Russian opposition leader Alexei Navalny has prison sentence appeal rejected

Russian opposition leader Alexei Navalny stands in a cage in the Babuskinsky District Court in Moscow, Russia Credit: AP/Press Association Images

Russian opposition leader Alexei Navalny has had his appeal against his prison sentence rejected.

The Moscow City Court only reduced his sentence by six weeks, meaning Navalny will still have to serve two-and-a-half years behind bars.

Earlier this month, a court ruled Navalny must serve two years and eight months in prison for violating the terms of his probation while recuperating in Germany from a nerve agent poisoning that he blames on the Kremlin.

Russian authorities have rejected the accusation.

Alexei Navalny stands in a cage in Babuskinsky District Court in Moscow Credit: Alexander Zemlianichenko/AP

Navalny, 44, an anti-corruption crusader and President Vladimir Putin’s most vocal critic, appealed against the prison sentence and asked to be released.

The slight reduction in his sentence came after the court ruled that the month-and-a-half ruling Navalny spent under house arrest in early 2015 will be taken off from his sentence.

Speaking before the verdict, Navalny referenced the Bible as well as Harry Potter and the animated sitcom Rick And Morty as he urged Russians to resist pressure from the authorities and challenge the Kremlin to build a fairer and more prosperous country.

“The government’s task is to scare you and then persuade you that you are alone,” he said.

“Our Voldemort in his palace also wants me to feel cut off,” he added, in a reference to President Vladimir Putin.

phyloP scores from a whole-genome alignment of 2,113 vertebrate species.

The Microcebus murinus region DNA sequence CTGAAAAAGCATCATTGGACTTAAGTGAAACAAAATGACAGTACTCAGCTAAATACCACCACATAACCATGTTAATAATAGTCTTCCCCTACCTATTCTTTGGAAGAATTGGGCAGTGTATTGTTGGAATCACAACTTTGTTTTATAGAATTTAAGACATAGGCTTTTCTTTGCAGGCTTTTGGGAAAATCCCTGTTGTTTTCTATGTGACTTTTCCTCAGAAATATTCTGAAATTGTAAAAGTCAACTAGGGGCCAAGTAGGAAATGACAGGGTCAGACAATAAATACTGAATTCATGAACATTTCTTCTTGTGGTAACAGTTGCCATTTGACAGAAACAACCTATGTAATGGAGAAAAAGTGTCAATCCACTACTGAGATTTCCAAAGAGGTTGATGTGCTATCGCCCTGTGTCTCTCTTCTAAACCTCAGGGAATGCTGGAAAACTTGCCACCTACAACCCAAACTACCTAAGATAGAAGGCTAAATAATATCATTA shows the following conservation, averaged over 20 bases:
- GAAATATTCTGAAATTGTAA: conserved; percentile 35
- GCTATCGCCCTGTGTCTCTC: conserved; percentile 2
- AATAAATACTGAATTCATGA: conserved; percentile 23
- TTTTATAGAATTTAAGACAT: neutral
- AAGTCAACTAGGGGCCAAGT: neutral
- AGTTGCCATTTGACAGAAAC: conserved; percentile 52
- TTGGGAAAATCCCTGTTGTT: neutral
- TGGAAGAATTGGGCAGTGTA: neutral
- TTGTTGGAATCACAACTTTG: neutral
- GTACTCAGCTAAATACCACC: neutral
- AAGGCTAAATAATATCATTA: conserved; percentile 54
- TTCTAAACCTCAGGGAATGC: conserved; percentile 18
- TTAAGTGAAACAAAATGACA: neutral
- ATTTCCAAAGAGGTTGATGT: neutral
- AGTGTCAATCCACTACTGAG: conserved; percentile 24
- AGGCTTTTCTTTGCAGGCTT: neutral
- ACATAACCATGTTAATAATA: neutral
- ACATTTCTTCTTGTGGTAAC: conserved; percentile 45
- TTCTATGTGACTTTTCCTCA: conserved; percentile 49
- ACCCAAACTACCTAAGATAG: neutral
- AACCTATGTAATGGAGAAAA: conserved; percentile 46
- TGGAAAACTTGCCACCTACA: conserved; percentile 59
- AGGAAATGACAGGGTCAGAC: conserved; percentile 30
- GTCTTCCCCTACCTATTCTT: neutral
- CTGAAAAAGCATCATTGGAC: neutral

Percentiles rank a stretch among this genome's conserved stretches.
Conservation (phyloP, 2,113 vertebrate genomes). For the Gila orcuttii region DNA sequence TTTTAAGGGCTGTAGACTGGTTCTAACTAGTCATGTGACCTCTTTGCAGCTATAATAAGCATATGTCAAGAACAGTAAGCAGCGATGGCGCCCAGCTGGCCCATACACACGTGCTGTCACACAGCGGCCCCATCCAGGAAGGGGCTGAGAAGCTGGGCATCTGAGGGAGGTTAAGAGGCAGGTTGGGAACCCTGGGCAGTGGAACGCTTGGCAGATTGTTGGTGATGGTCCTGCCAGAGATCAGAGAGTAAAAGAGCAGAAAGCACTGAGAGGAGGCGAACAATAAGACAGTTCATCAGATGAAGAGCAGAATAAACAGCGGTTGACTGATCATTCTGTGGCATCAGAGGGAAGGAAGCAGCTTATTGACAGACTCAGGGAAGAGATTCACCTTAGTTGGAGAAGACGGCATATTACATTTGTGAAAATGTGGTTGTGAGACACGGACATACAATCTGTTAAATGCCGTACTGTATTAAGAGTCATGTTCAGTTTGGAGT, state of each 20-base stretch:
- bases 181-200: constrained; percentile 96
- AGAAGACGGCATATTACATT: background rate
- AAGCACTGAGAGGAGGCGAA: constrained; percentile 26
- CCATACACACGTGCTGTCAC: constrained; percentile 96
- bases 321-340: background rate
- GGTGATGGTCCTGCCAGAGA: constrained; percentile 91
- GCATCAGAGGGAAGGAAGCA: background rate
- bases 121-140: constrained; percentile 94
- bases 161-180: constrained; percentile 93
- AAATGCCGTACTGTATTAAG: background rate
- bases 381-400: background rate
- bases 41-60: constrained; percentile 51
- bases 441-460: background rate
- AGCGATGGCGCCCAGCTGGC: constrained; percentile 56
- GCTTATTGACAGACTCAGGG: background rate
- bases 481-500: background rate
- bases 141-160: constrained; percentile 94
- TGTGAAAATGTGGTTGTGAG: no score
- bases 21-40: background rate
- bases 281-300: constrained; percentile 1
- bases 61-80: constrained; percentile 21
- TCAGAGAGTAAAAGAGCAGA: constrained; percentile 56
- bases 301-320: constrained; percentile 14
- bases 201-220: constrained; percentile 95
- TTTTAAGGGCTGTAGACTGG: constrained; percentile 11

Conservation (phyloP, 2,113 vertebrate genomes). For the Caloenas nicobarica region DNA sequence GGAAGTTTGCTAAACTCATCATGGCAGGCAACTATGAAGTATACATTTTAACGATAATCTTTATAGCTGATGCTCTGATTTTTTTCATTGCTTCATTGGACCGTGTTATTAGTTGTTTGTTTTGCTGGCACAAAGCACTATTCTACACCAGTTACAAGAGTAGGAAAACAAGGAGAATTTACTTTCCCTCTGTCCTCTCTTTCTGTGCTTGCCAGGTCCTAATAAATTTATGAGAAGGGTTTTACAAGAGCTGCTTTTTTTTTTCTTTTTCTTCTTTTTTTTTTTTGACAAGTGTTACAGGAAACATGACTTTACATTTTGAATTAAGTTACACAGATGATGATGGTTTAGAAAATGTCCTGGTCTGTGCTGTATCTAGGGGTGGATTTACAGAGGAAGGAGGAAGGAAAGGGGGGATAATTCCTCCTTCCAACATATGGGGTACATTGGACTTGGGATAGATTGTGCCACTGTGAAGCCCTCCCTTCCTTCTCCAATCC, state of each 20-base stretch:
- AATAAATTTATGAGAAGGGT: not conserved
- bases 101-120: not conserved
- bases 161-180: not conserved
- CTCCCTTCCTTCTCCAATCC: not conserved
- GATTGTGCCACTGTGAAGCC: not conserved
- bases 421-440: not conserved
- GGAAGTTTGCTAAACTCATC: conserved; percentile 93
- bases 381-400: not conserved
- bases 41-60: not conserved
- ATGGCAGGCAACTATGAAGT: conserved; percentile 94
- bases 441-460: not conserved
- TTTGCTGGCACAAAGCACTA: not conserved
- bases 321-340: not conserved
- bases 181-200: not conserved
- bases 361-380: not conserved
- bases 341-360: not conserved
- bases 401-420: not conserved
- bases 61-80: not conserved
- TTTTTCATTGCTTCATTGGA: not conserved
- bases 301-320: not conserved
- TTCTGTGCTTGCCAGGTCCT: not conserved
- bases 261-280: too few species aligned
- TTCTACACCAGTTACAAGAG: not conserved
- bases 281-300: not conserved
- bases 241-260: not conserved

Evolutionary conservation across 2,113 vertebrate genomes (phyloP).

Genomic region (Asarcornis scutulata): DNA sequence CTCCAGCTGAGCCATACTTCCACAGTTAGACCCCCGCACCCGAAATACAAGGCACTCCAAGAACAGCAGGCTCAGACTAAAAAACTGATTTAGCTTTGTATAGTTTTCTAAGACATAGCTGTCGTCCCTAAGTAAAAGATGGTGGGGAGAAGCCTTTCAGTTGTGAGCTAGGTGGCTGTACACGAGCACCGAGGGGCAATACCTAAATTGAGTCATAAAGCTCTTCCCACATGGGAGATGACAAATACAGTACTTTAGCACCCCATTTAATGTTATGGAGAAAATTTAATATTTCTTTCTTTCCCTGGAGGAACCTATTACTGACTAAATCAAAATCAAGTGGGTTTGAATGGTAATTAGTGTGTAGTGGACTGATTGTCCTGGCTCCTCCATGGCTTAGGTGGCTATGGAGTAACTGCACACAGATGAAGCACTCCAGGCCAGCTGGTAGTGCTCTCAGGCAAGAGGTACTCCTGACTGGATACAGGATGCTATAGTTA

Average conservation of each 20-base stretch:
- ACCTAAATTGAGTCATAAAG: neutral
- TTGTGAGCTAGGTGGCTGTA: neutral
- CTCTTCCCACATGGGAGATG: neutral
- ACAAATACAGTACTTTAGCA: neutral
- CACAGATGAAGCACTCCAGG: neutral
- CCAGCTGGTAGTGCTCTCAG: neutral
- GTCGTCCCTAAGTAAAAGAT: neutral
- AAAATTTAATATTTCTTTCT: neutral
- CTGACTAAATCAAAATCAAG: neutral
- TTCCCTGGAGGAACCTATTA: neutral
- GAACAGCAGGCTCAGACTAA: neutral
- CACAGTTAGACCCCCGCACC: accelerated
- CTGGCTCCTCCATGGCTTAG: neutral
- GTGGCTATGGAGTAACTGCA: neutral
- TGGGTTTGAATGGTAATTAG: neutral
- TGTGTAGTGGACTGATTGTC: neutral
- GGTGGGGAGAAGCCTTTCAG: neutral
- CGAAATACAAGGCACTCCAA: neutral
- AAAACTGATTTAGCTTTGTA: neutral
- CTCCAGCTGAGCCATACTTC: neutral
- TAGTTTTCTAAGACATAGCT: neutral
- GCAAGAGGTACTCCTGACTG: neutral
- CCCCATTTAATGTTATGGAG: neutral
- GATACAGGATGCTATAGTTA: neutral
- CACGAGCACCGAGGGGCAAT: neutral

“To live is to risk it all,” he continued.

“Otherwise, you’re just an inert chunk of randomly assembled molecules drifting wherever the universe blows you.”

Navalny also addressed the judge and the prosecutor, arguing that they could have a much better life in a new Russia.

“Just imagine how wonderful life would be without constant lying,” he said.

“Imagine how great it would be to work as a judge when no-one would be able to call you and give you directions what verdicts to issue.”

Navalny’s arrest and imprisonment have fuelled a huge wave of protests across Russia.

Authorities responded with a sweeping crackdown, detaining about 11,000 people, many of whom were fined or given jail terms ranging from seven to 15 days.

Russia has rejected Western criticism of Navalny’s arrest and the crackdown on demonstrations as meddling in its internal affairs.

In a ruling on Tuesday, the European Court of Human Rights ordered the Russian government to release Navalny, citing “the nature and extent of risk to the applicant’s life”.

The Strasbourg-based court noted that Navalny has contested Russian authorities’ argument that they had taken sufficient measures to safeguard his life and wellbeing in custody following the nerve agent attack.

The Russian government has rebuffed the Strasbourg-based court’s demand, describing the ruling as unlawful and “inadmissible” meddling in Russia’s affairs.

Alexei Navalny in Babuskinsky District Court Credit: Alexander Zemlianichenko/AP

In the past, Moscow has abided by the ECHR’s rulings awarding compensations to Russian citizens who have contested verdicts in Russian courts, but it never faced a demand by the European court to set a convict free.

In a sign of its long-held annoyance with the Strasbourg court’s verdicts, Russia last year adopted a constitutional amendment declaring the priority of national legislation over international law.

Russian authorities might now use that provision to reject the ECHR’s ruling.

Later, Navalny will also face proceedings in a separate case on charges of defaming a Second World War veteran.

Navalny, who called the 94-year-old veteran and other people featured in a pro-Kremlin video “corrupt stooges”, “people without conscience” and “traitors”, has rejected the slander charges and described them as part of official efforts to disparage him.